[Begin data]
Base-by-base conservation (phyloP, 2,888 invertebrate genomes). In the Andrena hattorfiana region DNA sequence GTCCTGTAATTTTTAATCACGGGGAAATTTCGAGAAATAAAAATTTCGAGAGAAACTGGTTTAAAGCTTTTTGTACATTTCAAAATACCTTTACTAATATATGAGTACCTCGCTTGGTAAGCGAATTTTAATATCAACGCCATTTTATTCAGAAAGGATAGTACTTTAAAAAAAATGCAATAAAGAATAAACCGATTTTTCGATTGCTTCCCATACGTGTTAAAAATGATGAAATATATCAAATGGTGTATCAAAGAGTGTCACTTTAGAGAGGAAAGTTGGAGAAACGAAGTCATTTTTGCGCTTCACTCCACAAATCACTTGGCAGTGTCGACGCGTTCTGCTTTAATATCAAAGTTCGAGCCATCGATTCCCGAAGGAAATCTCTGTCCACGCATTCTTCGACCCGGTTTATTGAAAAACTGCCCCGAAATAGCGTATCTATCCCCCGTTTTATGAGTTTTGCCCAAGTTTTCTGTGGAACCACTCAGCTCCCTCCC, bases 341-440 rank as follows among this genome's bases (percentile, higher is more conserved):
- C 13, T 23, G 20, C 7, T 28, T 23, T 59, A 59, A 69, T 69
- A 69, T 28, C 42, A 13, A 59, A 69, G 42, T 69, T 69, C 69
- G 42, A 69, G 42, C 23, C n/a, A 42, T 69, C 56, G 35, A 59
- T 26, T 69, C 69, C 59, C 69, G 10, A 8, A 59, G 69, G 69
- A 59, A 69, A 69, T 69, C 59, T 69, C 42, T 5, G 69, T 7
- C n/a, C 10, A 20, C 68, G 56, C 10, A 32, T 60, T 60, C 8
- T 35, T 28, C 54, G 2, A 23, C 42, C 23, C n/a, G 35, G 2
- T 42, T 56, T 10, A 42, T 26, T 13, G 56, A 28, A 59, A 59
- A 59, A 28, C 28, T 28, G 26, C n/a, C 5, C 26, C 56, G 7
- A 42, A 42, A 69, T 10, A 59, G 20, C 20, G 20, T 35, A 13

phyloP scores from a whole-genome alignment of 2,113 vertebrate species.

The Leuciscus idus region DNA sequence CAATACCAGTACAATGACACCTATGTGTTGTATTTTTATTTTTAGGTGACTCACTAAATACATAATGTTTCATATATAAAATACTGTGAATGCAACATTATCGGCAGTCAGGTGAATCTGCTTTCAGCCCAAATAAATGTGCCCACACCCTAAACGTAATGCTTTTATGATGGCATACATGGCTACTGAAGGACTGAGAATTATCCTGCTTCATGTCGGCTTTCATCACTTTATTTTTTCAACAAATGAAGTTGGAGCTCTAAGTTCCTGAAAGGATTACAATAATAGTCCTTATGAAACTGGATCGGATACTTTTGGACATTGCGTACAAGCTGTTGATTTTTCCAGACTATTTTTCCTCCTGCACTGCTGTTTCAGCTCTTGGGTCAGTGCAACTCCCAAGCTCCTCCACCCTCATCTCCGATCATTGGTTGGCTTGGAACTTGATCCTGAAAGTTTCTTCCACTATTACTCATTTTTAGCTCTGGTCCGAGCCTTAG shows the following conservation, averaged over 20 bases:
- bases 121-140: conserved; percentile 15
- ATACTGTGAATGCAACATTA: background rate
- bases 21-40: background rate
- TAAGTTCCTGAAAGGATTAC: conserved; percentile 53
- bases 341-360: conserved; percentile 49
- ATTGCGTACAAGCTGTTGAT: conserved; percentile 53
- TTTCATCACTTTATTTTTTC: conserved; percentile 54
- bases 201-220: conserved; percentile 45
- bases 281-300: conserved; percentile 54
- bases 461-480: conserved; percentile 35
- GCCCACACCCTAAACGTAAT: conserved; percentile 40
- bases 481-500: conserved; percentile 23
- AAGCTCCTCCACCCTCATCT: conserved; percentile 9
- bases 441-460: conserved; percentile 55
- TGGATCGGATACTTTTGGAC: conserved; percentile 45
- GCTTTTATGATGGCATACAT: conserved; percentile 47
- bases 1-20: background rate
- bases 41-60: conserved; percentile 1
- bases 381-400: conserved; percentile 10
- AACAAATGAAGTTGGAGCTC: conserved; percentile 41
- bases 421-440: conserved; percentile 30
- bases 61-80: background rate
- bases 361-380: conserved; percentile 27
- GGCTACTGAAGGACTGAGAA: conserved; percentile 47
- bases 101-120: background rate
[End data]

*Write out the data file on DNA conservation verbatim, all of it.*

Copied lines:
Base-by-base conservation (phyloP, 2,888 invertebrate genomes). In the Andrena hattorfiana region DNA sequence GTCCTGTAATTTTTAATCACGGGGAAATTTCGAGAAATAAAAATTTCGAGAGAAACTGGTTTAAAGCTTTTTGTACATTTCAAAATACCTTTACTAATATATGAGTACCTCGCTTGGTAAGCGAATTTTAATATCAACGCCATTTTATTCAGAAAGGATAGTACTTTAAAAAAAATGCAATAAAGAATAAACCGATTTTTCGATTGCTTCCCATACGTGTTAAAAATGATGAAATATATCAAATGGTGTATCAAAGAGTGTCACTTTAGAGAGGAAAGTTGGAGAAACGAAGTCATTTTTGCGCTTCACTCCACAAATCACTTGGCAGTGTCGACGCGTTCTGCTTTAATATCAAAGTTCGAGCCATCGATTCCCGAAGGAAATCTCTGTCCACGCATTCTTCGACCCGGTTTATTGAAAAACTGCCCCGAAATAGCGTATCTATCCCCCGTTTTATGAGTTTTGCCCAAGTTTTCTGTGGAACCACTCAGCTCCCTCCC, bases 341-440 rank as follows among this genome's bases (percentile, higher is more conserved):
- C 13, T 23, G 20, C 7, T 28, T 23, T 59, A 59, A 69, T 69
- A 69, T 28, C 42, A 13, A 59, A 69, G 42, T 69, T 69, C 69
- G 42, A 69, G 42, C 23, C n/a, A 42, T 69, C 56, G 35, A 59
- T 26, T 69, C 69, C 59, C 69, G 10, A 8, A 59, G 69, G 69
- A 59, A 69, A 69, T 69, C 59, T 69, C 42, T 5, G 69, T 7
- C n/a, C 10, A 20, C 68, G 56, C 10, A 32, T 60, T 60, C 8
- T 35, T 28, C 54, G 2, A 23, C 42, C 23, C n/a, G 35, G 2
- T 42, T 56, T 10, A 42, T 26, T 13, G 56, A 28, A 59, A 59
- A 59, A 28, C 28, T 28, G 26, C n/a, C 5, C 26, C 56, G 7
- A 42, A 42, A 69, T 10, A 59, G 20, C 20, G 20, T 35, A 13

phyloP scores from a whole-genome alignment of 2,113 vertebrate species.

The Leuciscus idus region DNA sequence CAATACCAGTACAATGACACCTATGTGTTGTATTTTTATTTTTAGGTGACTCACTAAATACATAATGTTTCATATATAAAATACTGTGAATGCAACATTATCGGCAGTCAGGTGAATCTGCTTTCAGCCCAAATAAATGTGCCCACACCCTAAACGTAATGCTTTTATGATGGCATACATGGCTACTGAAGGACTGAGAATTATCCTGCTTCATGTCGGCTTTCATCACTTTATTTTTTCAACAAATGAAGTTGGAGCTCTAAGTTCCTGAAAGGATTACAATAATAGTCCTTATGAAACTGGATCGGATACTTTTGGACATTGCGTACAAGCTGTTGATTTTTCCAGACTATTTTTCCTCCTGCACTGCTGTTTCAGCTCTTGGGTCAGTGCAACTCCCAAGCTCCTCCACCCTCATCTCCGATCATTGGTTGGCTTGGAACTTGATCCTGAAAGTTTCTTCCACTATTACTCATTTTTAGCTCTGGTCCGAGCCTTAG shows the following conservation, averaged over 20 bases:
- bases 121-140: conserved; percentile 15
- ATACTGTGAATGCAACATTA: background rate
- bases 21-40: background rate
- TAAGTTCCTGAAAGGATTAC: conserved; percentile 53
- bases 341-360: conserved; percentile 49
- ATTGCGTACAAGCTGTTGAT: conserved; percentile 53
- TTTCATCACTTTATTTTTTC: conserved; percentile 54
- bases 201-220: conserved; percentile 45
- bases 281-300: conserved; percentile 54
- bases 461-480: conserved; percentile 35
- GCCCACACCCTAAACGTAAT: conserved; percentile 40
- bases 481-500: conserved; percentile 23
- AAGCTCCTCCACCCTCATCT: conserved; percentile 9
- bases 441-460: conserved; percentile 55
- TGGATCGGATACTTTTGGAC: conserved; percentile 45
- GCTTTTATGATGGCATACAT: conserved; percentile 47
- bases 1-20: background rate
- bases 41-60: conserved; percentile 1
- bases 381-400: conserved; percentile 10
- AACAAATGAAGTTGGAGCTC: conserved; percentile 41
- bases 421-440: conserved; percentile 30
- bases 61-80: background rate
- bases 361-380: conserved; percentile 27
- GGCTACTGAAGGACTGAGAA: conserved; percentile 47
- bases 101-120: background rate